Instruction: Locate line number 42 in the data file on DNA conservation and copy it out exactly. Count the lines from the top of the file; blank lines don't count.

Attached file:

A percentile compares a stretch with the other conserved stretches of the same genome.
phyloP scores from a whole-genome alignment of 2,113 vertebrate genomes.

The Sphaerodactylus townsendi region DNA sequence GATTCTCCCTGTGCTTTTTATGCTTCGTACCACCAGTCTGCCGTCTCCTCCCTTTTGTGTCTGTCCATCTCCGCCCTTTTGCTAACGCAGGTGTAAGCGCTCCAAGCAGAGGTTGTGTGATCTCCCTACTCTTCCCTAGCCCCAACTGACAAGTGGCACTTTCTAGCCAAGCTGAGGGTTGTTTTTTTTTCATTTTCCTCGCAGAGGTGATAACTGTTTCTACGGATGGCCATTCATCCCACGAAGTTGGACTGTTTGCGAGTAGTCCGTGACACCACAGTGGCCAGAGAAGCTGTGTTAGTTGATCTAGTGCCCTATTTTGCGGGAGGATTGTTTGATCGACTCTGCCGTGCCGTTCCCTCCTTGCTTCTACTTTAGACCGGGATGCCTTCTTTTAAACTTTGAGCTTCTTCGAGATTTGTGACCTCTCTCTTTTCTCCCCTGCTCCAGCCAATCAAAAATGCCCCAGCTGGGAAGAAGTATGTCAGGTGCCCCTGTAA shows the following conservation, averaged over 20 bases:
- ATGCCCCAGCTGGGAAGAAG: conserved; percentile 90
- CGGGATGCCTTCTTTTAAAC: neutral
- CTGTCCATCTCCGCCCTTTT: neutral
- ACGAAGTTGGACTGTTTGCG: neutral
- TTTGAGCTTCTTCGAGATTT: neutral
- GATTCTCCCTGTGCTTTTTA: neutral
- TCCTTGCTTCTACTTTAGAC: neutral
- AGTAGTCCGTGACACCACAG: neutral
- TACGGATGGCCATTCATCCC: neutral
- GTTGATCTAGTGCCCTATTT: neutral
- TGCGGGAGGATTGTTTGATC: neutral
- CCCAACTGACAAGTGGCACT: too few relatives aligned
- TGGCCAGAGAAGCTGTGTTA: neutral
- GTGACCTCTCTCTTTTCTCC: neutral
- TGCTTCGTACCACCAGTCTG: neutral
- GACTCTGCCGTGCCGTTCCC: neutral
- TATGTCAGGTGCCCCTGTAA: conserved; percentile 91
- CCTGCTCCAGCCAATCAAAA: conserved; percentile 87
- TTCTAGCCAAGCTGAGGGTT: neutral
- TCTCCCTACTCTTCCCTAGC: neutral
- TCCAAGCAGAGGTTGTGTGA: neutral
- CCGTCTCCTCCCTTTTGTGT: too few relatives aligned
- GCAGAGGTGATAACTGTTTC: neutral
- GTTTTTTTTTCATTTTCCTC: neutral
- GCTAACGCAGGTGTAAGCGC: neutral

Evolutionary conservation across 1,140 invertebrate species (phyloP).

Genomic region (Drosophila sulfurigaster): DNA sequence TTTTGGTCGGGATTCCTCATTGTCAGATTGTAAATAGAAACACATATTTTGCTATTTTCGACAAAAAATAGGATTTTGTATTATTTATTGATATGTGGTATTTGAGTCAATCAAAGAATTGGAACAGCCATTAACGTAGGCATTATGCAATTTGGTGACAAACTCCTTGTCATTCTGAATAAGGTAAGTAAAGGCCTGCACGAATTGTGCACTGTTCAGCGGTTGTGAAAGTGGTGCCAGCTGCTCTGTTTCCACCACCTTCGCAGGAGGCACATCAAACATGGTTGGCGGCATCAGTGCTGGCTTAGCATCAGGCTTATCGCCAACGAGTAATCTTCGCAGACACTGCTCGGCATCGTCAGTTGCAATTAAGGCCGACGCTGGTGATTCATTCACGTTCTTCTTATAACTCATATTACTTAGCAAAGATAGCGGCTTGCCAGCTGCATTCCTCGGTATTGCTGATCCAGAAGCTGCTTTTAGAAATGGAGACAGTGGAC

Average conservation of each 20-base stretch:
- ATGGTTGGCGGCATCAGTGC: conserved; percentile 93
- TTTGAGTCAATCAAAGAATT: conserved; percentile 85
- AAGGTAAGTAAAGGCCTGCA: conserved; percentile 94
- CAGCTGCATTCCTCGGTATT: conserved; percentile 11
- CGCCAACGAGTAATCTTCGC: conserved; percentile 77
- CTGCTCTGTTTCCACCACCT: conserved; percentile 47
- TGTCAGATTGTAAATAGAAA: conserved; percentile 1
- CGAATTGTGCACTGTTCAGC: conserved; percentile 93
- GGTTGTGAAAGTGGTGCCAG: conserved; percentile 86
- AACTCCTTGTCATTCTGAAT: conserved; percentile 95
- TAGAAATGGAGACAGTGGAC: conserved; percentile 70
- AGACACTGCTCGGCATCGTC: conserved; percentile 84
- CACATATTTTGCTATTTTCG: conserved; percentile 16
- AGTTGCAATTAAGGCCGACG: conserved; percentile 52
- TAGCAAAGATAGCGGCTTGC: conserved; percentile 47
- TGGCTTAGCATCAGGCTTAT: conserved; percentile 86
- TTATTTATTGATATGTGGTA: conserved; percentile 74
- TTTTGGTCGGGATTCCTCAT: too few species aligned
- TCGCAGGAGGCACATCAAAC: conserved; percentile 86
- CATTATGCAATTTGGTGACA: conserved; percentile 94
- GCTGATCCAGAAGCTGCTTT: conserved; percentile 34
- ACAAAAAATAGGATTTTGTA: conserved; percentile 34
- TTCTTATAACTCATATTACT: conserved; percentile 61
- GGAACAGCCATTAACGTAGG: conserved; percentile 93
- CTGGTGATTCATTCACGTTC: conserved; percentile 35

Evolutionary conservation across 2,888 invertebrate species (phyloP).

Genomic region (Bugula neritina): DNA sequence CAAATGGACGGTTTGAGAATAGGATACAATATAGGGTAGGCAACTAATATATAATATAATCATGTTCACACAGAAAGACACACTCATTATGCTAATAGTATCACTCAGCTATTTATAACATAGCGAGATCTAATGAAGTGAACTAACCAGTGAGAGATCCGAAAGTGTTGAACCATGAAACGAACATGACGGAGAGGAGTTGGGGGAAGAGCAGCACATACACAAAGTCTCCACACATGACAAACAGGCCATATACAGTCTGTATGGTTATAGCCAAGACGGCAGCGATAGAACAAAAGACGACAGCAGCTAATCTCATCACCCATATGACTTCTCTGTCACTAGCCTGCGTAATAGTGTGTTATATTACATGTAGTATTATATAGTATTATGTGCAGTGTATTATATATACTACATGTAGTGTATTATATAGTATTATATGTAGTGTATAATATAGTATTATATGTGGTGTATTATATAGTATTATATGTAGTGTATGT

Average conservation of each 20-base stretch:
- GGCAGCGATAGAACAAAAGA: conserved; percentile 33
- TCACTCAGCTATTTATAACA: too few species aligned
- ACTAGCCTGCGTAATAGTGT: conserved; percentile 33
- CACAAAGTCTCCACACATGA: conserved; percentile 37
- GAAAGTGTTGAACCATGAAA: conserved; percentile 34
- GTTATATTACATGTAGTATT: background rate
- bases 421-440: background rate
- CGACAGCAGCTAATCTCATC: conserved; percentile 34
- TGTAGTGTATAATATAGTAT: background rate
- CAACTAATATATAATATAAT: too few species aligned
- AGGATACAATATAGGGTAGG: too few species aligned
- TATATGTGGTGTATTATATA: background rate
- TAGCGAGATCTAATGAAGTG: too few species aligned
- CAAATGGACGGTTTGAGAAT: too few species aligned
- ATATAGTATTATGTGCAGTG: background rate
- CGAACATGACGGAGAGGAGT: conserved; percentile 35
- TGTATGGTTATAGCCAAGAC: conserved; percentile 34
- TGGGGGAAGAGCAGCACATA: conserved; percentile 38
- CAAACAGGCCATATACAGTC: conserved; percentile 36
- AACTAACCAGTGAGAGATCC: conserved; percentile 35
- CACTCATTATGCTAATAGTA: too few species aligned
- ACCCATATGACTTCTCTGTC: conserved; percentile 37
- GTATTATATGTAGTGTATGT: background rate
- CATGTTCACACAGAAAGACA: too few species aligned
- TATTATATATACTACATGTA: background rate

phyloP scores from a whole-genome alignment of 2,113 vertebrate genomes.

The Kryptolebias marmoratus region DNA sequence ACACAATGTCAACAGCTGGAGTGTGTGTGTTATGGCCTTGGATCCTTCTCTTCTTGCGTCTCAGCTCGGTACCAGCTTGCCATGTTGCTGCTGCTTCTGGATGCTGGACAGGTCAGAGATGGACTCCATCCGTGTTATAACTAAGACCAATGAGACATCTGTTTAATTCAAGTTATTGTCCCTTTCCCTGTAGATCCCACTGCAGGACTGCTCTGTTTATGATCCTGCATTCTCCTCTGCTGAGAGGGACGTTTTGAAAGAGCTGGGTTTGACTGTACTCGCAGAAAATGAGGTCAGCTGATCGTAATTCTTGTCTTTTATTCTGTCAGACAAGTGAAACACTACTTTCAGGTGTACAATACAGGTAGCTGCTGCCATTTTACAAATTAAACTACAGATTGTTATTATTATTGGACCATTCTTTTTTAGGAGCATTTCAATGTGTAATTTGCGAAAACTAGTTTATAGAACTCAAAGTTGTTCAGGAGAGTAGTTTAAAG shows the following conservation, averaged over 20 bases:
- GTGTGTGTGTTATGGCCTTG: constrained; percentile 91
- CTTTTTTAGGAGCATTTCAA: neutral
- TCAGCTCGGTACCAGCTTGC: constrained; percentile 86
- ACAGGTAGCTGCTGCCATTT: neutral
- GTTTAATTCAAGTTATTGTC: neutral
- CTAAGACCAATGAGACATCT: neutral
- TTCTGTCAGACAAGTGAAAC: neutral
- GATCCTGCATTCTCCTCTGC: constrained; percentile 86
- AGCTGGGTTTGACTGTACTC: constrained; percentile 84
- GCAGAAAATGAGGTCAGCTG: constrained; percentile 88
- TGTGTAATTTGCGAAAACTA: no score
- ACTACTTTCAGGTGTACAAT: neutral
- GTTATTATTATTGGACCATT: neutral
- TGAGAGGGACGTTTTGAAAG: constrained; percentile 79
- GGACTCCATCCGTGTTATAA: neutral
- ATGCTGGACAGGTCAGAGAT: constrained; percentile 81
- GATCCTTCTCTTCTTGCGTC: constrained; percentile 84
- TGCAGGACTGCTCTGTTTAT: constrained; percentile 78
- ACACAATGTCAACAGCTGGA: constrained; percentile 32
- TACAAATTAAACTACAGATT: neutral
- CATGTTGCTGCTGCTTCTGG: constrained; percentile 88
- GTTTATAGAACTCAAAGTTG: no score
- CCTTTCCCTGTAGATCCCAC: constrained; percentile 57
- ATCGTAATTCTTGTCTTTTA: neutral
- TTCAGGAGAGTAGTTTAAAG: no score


- TAGAAATGGAGACAGTGGAC: conserved; percentile 70